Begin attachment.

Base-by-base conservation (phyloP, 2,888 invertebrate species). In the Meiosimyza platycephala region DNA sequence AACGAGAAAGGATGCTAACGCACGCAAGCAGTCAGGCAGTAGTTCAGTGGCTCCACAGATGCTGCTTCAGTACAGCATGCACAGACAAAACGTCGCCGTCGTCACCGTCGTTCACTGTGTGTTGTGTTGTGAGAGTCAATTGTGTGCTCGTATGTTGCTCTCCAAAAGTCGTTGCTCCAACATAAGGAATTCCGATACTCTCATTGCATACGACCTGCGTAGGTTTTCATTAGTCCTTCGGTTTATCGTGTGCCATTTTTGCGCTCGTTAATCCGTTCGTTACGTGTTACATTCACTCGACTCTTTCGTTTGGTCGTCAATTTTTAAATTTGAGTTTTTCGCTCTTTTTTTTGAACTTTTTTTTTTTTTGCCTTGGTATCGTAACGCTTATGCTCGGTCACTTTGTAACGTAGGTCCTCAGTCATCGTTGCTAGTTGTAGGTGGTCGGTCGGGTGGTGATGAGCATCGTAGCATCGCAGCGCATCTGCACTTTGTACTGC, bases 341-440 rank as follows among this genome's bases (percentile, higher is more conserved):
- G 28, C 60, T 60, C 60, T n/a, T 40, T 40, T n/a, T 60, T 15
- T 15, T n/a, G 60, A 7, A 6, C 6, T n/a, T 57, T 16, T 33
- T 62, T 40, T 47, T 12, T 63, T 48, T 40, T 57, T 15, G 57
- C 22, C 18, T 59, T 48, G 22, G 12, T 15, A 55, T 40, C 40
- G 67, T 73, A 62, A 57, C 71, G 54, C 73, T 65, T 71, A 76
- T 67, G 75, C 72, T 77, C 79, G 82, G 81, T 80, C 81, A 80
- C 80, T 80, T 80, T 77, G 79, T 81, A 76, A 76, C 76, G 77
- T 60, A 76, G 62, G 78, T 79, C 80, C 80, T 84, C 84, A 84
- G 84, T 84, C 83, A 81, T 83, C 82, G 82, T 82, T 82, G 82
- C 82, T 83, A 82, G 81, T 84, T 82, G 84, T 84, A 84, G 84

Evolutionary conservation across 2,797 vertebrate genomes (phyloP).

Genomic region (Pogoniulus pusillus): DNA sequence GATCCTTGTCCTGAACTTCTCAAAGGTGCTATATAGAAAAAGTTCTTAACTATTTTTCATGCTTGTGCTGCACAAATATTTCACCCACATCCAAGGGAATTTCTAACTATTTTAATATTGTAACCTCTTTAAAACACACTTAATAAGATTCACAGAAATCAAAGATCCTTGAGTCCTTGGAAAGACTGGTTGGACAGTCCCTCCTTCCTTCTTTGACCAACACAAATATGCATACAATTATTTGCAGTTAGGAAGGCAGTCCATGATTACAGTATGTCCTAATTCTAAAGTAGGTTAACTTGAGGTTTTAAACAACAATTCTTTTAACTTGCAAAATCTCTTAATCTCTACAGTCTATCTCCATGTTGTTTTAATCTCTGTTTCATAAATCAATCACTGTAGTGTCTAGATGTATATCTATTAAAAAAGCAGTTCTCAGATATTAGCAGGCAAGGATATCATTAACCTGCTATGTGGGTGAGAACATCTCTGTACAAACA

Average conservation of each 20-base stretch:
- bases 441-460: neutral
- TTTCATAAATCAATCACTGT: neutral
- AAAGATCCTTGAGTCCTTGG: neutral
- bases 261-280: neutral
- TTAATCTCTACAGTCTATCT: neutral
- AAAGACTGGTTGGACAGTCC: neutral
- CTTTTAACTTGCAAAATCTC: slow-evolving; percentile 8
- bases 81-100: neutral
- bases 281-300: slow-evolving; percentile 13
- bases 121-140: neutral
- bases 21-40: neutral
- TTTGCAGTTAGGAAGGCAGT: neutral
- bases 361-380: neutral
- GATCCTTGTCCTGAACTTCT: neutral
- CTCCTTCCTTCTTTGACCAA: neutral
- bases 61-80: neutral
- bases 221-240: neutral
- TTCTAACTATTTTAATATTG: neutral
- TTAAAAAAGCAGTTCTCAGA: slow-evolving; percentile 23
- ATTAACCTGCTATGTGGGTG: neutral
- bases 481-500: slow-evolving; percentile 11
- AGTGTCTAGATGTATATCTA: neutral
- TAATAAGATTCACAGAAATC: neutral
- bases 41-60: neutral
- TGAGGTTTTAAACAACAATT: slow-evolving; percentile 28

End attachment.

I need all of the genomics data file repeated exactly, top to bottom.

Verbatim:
Base-by-base conservation (phyloP, 2,888 invertebrate species). In the Meiosimyza platycephala region DNA sequence AACGAGAAAGGATGCTAACGCACGCAAGCAGTCAGGCAGTAGTTCAGTGGCTCCACAGATGCTGCTTCAGTACAGCATGCACAGACAAAACGTCGCCGTCGTCACCGTCGTTCACTGTGTGTTGTGTTGTGAGAGTCAATTGTGTGCTCGTATGTTGCTCTCCAAAAGTCGTTGCTCCAACATAAGGAATTCCGATACTCTCATTGCATACGACCTGCGTAGGTTTTCATTAGTCCTTCGGTTTATCGTGTGCCATTTTTGCGCTCGTTAATCCGTTCGTTACGTGTTACATTCACTCGACTCTTTCGTTTGGTCGTCAATTTTTAAATTTGAGTTTTTCGCTCTTTTTTTTGAACTTTTTTTTTTTTTGCCTTGGTATCGTAACGCTTATGCTCGGTCACTTTGTAACGTAGGTCCTCAGTCATCGTTGCTAGTTGTAGGTGGTCGGTCGGGTGGTGATGAGCATCGTAGCATCGCAGCGCATCTGCACTTTGTACTGC, bases 341-440 rank as follows among this genome's bases (percentile, higher is more conserved):
- G 28, C 60, T 60, C 60, T n/a, T 40, T 40, T n/a, T 60, T 15
- T 15, T n/a, G 60, A 7, A 6, C 6, T n/a, T 57, T 16, T 33
- T 62, T 40, T 47, T 12, T 63, T 48, T 40, T 57, T 15, G 57
- C 22, C 18, T 59, T 48, G 22, G 12, T 15, A 55, T 40, C 40
- G 67, T 73, A 62, A 57, C 71, G 54, C 73, T 65, T 71, A 76
- T 67, G 75, C 72, T 77, C 79, G 82, G 81, T 80, C 81, A 80
- C 80, T 80, T 80, T 77, G 79, T 81, A 76, A 76, C 76, G 77
- T 60, A 76, G 62, G 78, T 79, C 80, C 80, T 84, C 84, A 84
- G 84, T 84, C 83, A 81, T 83, C 82, G 82, T 82, T 82, G 82
- C 82, T 83, A 82, G 81, T 84, T 82, G 84, T 84, A 84, G 84

Evolutionary conservation across 2,797 vertebrate genomes (phyloP).

Genomic region (Pogoniulus pusillus): DNA sequence GATCCTTGTCCTGAACTTCTCAAAGGTGCTATATAGAAAAAGTTCTTAACTATTTTTCATGCTTGTGCTGCACAAATATTTCACCCACATCCAAGGGAATTTCTAACTATTTTAATATTGTAACCTCTTTAAAACACACTTAATAAGATTCACAGAAATCAAAGATCCTTGAGTCCTTGGAAAGACTGGTTGGACAGTCCCTCCTTCCTTCTTTGACCAACACAAATATGCATACAATTATTTGCAGTTAGGAAGGCAGTCCATGATTACAGTATGTCCTAATTCTAAAGTAGGTTAACTTGAGGTTTTAAACAACAATTCTTTTAACTTGCAAAATCTCTTAATCTCTACAGTCTATCTCCATGTTGTTTTAATCTCTGTTTCATAAATCAATCACTGTAGTGTCTAGATGTATATCTATTAAAAAAGCAGTTCTCAGATATTAGCAGGCAAGGATATCATTAACCTGCTATGTGGGTGAGAACATCTCTGTACAAACA

Average conservation of each 20-base stretch:
- bases 441-460: neutral
- TTTCATAAATCAATCACTGT: neutral
- AAAGATCCTTGAGTCCTTGG: neutral
- bases 261-280: neutral
- TTAATCTCTACAGTCTATCT: neutral
- AAAGACTGGTTGGACAGTCC: neutral
- CTTTTAACTTGCAAAATCTC: slow-evolving; percentile 8
- bases 81-100: neutral
- bases 281-300: slow-evolving; percentile 13
- bases 121-140: neutral
- bases 21-40: neutral
- TTTGCAGTTAGGAAGGCAGT: neutral
- bases 361-380: neutral
- GATCCTTGTCCTGAACTTCT: neutral
- CTCCTTCCTTCTTTGACCAA: neutral
- bases 61-80: neutral
- bases 221-240: neutral
- TTCTAACTATTTTAATATTG: neutral
- TTAAAAAAGCAGTTCTCAGA: slow-evolving; percentile 23
- ATTAACCTGCTATGTGGGTG: neutral
- bases 481-500: slow-evolving; percentile 11
- AGTGTCTAGATGTATATCTA: neutral
- TAATAAGATTCACAGAAATC: neutral
- bases 41-60: neutral
- TGAGGTTTTAAACAACAATT: slow-evolving; percentile 28